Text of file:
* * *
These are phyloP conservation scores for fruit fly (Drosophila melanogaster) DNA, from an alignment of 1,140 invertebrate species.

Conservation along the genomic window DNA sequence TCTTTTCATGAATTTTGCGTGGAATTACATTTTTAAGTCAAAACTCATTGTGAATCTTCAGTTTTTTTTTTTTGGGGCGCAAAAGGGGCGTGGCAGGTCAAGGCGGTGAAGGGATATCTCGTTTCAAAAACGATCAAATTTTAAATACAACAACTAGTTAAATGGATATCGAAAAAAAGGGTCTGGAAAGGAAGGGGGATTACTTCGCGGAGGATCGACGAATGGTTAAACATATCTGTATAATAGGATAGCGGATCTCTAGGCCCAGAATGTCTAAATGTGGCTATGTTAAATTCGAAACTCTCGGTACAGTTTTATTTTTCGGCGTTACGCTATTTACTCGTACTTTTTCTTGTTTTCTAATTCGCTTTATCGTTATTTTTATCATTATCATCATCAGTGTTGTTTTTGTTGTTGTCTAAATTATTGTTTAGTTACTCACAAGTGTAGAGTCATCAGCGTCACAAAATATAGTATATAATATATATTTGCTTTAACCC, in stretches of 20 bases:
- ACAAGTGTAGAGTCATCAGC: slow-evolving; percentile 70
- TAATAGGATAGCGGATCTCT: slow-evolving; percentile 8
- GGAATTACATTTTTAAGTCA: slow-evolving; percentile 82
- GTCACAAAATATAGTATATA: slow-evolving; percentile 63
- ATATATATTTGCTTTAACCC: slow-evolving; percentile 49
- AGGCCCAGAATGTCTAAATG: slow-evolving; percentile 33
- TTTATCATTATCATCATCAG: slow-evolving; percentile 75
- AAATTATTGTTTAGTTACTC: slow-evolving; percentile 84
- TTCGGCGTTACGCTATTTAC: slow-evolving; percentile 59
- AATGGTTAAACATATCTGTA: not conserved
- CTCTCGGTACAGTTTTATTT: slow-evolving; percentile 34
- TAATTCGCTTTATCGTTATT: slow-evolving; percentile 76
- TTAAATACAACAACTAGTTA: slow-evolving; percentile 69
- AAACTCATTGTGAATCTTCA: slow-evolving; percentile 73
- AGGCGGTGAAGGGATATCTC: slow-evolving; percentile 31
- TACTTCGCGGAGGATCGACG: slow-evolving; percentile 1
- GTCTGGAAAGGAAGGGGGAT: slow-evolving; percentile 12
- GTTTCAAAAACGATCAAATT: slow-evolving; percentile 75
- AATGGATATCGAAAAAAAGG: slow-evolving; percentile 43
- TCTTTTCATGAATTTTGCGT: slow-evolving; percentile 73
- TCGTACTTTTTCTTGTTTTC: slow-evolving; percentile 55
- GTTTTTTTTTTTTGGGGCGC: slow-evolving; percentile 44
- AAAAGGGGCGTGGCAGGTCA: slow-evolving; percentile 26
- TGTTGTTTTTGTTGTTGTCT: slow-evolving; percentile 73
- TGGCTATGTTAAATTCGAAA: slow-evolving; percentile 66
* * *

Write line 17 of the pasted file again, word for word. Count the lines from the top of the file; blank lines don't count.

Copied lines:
- AGGCGGTGAAGGGATATCTC: slow-evolving; percentile 31